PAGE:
Right now, millions of Americans are eagerly awaiting the total solar eclipse that will take place next week on August 21. An eclipse that passes across the entire country is quite rare, so it’s going to be a big day for amateur astronomy enthusiasts. But not everyone is quite so thrilled about the eclipse.
Electrical grid operators across the country are currently spending long hours trying to prepare for the big event, which is expected to reduce solar power production by approximately 9,000 megawatts before suddenly springing back into action at the conclusion of the eclipse. That could put a big strain on the electrical grid, and potentially cause trouble for the companies that regulate solar power output.
The good news is that it doesn’t sound like the eclipse is going to have a noticeable effect on energy availability in most places. Electrical grid operators will use nuclear and natural gas plants to keep things as normal as possible. In some areas where solar arrays are particularly prevalent, however, homeowners might notice a brief disruption in their energy production.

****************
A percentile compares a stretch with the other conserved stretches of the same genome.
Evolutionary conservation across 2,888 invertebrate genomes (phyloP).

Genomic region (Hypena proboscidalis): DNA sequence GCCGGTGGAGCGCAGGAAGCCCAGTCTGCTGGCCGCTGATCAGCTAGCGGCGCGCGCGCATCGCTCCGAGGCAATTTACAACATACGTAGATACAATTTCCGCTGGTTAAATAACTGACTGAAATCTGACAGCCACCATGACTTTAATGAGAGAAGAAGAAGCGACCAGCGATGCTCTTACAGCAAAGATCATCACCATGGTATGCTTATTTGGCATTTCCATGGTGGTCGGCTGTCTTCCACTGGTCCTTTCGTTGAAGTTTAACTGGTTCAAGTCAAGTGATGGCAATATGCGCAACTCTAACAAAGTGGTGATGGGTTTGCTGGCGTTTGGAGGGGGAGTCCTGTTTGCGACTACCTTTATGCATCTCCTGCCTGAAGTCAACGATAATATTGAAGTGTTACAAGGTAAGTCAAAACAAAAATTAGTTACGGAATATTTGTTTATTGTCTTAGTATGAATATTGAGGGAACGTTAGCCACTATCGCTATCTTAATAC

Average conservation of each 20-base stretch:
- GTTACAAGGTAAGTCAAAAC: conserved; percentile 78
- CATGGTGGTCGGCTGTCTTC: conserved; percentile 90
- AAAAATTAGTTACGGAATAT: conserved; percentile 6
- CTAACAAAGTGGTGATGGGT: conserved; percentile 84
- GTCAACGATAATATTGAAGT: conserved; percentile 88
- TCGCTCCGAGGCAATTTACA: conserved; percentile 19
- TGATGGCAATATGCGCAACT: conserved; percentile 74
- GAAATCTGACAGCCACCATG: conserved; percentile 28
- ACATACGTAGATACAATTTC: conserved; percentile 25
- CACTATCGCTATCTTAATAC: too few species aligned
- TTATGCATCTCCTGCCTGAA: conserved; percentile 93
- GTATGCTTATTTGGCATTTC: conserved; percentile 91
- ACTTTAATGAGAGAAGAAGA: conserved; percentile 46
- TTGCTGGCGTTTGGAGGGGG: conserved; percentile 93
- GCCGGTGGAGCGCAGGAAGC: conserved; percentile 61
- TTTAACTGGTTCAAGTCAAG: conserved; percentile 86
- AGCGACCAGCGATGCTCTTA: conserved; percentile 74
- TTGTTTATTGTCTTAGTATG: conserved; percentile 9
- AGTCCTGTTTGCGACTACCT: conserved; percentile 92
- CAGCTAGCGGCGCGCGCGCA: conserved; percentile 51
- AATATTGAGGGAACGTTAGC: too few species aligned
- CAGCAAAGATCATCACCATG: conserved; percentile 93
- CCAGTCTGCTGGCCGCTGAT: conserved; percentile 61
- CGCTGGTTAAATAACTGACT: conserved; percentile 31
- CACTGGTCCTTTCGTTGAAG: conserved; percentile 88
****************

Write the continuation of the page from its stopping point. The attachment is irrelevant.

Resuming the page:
North Carolina, for example, is expected to experience 95 percent darkness for a few minutes when the moon blocks the sun during the eclipse. That loss of sunshine, coupled with the fact that North Carolina has installed about 3,000 megawatts of solar power capacity, could cause a fleeting dip in the availability of electricity throughout the state. Fortunately, electrical grid operators have had plenty of time to prepare for the eclipse, and they will continue to monitor the situation in the days leading up to the event, just to be safe.
Here in California, our own electrical grids and rooftop solar arrays shouldn’t experience noticeable disruptions during the eclipse. We’ll only have a partial view of the event, but if you travel north to Oregon you can see the total eclipse for yourself!